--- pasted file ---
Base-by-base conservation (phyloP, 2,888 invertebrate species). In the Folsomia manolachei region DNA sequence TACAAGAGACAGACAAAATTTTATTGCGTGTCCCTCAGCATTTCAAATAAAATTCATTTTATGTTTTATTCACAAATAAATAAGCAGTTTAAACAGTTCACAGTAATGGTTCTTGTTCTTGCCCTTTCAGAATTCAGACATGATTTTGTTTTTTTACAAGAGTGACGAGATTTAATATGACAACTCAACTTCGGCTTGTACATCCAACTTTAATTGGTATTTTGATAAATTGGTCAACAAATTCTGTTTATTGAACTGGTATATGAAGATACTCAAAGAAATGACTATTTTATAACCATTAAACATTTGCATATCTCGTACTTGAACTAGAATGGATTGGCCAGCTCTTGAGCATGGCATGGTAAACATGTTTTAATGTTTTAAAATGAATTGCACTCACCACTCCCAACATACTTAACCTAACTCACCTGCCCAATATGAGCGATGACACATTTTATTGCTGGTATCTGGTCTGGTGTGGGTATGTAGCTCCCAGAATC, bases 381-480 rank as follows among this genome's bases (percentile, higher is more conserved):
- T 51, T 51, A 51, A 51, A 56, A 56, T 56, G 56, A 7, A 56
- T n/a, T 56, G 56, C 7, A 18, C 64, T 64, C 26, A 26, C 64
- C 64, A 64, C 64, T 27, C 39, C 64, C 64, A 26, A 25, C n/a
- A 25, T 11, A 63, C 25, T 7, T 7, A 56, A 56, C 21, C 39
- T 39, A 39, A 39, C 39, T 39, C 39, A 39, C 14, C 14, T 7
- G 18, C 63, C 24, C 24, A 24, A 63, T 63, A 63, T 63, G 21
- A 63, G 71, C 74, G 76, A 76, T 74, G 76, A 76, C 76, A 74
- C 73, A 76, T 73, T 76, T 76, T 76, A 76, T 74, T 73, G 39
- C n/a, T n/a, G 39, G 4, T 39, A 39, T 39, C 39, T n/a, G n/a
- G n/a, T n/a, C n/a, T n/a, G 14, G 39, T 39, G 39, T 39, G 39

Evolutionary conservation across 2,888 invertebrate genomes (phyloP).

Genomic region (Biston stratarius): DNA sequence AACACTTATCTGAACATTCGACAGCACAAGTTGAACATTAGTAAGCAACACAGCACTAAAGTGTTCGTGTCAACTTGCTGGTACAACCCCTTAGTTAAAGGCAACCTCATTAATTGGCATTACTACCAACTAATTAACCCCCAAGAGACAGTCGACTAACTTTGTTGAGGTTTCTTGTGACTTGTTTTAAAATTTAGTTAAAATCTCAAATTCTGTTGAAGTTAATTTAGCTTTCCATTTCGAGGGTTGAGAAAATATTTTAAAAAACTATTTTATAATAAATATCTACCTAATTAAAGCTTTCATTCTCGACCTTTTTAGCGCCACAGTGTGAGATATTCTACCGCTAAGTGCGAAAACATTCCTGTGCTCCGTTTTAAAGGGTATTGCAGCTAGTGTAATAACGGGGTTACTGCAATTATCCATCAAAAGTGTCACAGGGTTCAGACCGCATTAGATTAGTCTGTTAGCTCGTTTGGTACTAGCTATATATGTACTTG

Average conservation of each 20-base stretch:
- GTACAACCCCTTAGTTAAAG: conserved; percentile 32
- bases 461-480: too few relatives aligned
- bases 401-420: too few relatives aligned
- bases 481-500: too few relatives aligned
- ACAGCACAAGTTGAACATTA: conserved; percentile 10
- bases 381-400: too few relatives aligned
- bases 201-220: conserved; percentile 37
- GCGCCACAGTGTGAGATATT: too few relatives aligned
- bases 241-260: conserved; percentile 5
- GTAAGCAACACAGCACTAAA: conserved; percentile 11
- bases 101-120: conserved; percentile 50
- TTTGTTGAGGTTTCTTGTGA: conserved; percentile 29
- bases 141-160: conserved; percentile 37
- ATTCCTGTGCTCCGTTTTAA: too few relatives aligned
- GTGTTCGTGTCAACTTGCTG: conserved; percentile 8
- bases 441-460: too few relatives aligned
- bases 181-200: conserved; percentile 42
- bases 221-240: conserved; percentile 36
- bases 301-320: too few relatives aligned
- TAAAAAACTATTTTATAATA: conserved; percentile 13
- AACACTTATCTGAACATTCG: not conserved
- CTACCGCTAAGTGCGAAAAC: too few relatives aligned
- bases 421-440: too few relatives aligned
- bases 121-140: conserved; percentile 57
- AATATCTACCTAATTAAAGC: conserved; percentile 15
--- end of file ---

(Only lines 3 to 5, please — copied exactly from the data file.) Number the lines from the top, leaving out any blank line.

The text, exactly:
- T n/a, T 56, G 56, C 7, A 18, C 64, T 64, C 26, A 26, C 64
- C 64, A 64, C 64, T 27, C 39, C 64, C 64, A 26, A 25, C n/a
- A 25, T 11, A 63, C 25, T 7, T 7, A 56, A 56, C 21, C 39